Government says it can pass Budget despite shock exit
The Government last night said it had the numbers in the Dail to pass the Budget, despite the sudden resignation of former Fianna Fail TD Jim McDaid.
The former cabinet minister resigned just days after writing to Taoiseach Brian Cowen calling for a general election and warning the Government "will be paralysed by the political uncertainty and instability that awaits us in the spring of 2011".
Yet, in his letter of resignation, Dr McDaid said he was standing down for "purely personal reasons".
Ministers expressed surprise at their former colleague's decision to resign so suddenly -- a decision even his own constituency staff were not aware of.
The Coalition says it has a majority of three votes as it can call on 82 TDs, but it is now totally reliant on three more dissident Fianna Fail TDs and two Independents.
Fine Gael leader Enda Kenny said the Government had lost another man overboard.
Pointing to Dr McDaid's call for a general election, Mr Kenny said no one believed the Government anymore.
Wishing Dr McDaid well, the Taoiseach said he would expect a better sense of responsibility from the Fine Gael leader.
Dr McDaid lost the Fianna Fail party whip almost two years ago after opposing government policy on the cervical cancer vaccine for teenage girls.
He said yesterday he hoped his shock decision to quit politics would precipitate a general election in advance of next month's Budget and bring down the Government.
Dr McDaid wrong-footed even his closest allies when he tendered his resignation to the office of the Ceann Comhairle early yesterday morning, hours after attending a heated public meeting on health service cuts in his home town of Letterkenny, Co Donegal.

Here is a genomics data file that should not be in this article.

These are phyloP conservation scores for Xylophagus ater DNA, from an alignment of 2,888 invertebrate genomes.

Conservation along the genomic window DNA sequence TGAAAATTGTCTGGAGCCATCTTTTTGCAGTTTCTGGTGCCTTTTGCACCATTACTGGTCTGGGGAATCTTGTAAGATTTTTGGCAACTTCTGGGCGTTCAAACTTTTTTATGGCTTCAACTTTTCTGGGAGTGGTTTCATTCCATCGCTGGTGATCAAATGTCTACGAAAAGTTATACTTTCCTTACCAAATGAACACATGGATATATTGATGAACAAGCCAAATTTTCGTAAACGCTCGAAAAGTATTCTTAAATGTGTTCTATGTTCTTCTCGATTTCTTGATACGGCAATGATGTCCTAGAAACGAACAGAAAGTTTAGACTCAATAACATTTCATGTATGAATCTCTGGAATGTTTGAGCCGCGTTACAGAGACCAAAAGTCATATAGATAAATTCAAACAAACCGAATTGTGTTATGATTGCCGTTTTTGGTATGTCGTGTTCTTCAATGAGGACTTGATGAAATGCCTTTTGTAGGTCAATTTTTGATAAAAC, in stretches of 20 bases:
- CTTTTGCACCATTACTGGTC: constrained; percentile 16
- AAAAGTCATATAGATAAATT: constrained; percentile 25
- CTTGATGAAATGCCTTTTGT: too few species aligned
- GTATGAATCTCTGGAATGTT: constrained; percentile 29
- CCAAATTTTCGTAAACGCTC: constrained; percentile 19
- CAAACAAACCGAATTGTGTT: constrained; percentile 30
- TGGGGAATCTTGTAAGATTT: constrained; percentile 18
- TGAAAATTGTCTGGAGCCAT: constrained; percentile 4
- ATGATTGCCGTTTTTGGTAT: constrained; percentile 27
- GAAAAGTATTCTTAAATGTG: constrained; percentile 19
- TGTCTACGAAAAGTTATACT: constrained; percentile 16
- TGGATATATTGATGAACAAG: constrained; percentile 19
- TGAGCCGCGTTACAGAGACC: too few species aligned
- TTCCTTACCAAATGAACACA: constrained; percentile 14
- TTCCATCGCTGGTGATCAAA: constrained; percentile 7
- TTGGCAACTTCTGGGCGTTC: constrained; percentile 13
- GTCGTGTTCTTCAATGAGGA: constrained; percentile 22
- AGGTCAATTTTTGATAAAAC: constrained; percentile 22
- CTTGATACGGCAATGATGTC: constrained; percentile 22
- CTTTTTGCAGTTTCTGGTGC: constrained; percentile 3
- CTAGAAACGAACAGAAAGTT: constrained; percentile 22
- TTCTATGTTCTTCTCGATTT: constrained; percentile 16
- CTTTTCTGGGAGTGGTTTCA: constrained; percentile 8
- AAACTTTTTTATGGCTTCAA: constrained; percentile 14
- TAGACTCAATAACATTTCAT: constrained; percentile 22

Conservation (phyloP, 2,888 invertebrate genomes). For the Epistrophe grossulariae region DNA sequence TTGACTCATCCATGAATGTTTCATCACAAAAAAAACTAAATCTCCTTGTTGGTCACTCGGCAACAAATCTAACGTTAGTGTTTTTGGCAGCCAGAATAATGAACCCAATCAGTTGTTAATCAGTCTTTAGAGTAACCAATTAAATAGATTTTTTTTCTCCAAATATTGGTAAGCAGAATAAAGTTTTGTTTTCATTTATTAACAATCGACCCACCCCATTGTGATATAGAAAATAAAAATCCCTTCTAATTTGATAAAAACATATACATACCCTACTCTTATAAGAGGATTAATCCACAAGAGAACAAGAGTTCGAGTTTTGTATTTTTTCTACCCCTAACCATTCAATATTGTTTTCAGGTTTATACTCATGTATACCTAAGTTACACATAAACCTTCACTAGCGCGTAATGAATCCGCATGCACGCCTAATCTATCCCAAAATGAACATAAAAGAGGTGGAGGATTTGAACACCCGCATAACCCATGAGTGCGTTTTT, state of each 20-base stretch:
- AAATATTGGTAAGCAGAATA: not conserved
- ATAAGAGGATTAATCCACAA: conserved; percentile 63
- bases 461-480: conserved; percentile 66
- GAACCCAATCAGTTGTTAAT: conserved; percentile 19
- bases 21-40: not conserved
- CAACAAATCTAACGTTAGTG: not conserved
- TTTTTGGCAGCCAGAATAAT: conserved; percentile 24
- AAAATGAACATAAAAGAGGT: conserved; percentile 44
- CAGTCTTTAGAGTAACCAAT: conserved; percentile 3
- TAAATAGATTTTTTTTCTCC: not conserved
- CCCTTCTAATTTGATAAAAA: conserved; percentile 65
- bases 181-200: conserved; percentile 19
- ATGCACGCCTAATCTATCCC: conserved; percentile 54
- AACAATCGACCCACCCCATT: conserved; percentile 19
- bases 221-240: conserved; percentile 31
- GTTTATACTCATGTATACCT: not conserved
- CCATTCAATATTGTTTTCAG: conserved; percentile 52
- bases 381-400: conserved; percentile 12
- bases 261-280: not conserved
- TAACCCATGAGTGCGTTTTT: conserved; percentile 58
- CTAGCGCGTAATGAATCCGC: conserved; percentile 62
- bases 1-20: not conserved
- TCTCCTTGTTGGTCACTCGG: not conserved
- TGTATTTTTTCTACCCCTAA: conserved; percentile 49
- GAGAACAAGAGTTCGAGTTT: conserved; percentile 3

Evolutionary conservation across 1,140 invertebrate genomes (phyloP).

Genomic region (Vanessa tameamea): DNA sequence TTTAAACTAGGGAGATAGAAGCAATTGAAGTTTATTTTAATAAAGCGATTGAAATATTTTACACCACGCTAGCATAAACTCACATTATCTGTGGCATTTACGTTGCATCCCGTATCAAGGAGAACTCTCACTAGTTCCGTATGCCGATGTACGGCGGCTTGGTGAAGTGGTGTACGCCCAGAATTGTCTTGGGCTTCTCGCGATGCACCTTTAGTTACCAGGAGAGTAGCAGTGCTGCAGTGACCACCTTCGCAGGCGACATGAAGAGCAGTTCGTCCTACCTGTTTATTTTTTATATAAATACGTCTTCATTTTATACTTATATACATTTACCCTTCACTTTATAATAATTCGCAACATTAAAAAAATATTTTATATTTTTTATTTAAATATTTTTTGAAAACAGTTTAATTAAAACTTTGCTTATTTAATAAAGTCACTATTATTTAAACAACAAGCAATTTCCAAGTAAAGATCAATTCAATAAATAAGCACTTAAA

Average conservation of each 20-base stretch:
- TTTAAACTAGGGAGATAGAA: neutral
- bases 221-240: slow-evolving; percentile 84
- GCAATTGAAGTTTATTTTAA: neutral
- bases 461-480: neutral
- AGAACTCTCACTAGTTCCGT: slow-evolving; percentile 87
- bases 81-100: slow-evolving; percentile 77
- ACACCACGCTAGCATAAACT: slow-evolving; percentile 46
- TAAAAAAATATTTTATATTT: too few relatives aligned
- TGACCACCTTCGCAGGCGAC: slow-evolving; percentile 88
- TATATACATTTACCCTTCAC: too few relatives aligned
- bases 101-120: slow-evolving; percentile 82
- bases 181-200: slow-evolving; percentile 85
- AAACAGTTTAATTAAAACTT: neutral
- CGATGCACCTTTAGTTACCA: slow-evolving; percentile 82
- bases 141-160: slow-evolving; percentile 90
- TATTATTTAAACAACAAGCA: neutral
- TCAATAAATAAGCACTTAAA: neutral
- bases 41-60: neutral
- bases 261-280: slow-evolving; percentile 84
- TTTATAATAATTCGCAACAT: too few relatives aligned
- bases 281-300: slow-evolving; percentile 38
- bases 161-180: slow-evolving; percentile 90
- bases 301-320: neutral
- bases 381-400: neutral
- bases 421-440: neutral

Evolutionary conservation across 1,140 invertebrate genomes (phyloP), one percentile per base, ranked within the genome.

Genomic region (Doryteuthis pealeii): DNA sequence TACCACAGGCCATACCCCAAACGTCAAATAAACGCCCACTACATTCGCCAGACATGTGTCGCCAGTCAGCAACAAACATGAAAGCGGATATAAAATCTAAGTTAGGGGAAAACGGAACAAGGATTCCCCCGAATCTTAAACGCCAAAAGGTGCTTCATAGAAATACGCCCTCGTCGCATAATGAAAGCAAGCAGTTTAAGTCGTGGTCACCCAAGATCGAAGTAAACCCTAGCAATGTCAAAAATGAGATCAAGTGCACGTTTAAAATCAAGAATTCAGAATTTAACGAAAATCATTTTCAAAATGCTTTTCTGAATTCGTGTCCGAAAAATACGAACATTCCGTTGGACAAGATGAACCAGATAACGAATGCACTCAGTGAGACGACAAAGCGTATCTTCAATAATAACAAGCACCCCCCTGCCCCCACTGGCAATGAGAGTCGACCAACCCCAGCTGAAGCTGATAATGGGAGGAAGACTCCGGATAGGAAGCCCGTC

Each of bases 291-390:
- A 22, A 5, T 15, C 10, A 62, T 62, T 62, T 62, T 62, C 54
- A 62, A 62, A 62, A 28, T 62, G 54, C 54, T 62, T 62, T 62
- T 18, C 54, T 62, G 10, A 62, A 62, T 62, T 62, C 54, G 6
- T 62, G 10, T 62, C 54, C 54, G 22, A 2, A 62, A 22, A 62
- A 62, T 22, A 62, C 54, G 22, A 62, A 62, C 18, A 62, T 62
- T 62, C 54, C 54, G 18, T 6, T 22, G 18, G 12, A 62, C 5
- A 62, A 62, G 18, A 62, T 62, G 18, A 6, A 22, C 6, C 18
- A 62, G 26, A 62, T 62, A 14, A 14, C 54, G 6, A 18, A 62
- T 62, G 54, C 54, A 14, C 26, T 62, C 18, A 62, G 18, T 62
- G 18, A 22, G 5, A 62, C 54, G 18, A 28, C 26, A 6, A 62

His resignation has reduced from six to four the number of TDs in the two Donegal constituencies. And it leaves four empty seats in the Dail as the Government awaits today's High Court ruling on whether it can be forced to hold by-elections within a specified period of time.
Although citing "purely personal reasons" for stepping down from the position he has held for the past 21 years, he also referred to a letter he had sent to Mr Cowen and Finance Minister Brian Lenihan a week ago in which he had called for an immediate general election.
Dr McDaid insisted the Government did not have the "arithmetic" to make the difficult decisions that had to be made. "In the interest of the citizens of this country, we should have the general election before the Budget," he said.
"I would like to see a Budget brought in by a government that had a majority of 20 to 30 seats that can go ahead.
"This Government cannot make those decisions under the current arithmetic."
Close political allies of Dr McDaid rallied to insist his decision was well known within the party beforehand, although it was clear the timing had taken even the staff in his constituency office by surprise.
His former director of elections, Terry McEniff, claimed he had known for days that Dr McDaid would be resigning before the end of the year.
He revealed that stress had been a factor in his arrival at that decision following a break away last week.
"He was coming away from being down the country last week in a stress-free zone. He realised he didn't need to be stressed out again," Mr McEniff said.
"It probably tilted the scales to make the final decision, but the decision was really made last week."
However, another source close to the party said his announcement had come "like a bolt out of the blue".
"Nobody saw it coming. I haven't spoken to anyone who had a clue that he would be tendering his resignation this morning. It has taken everyone by surprise," said the source.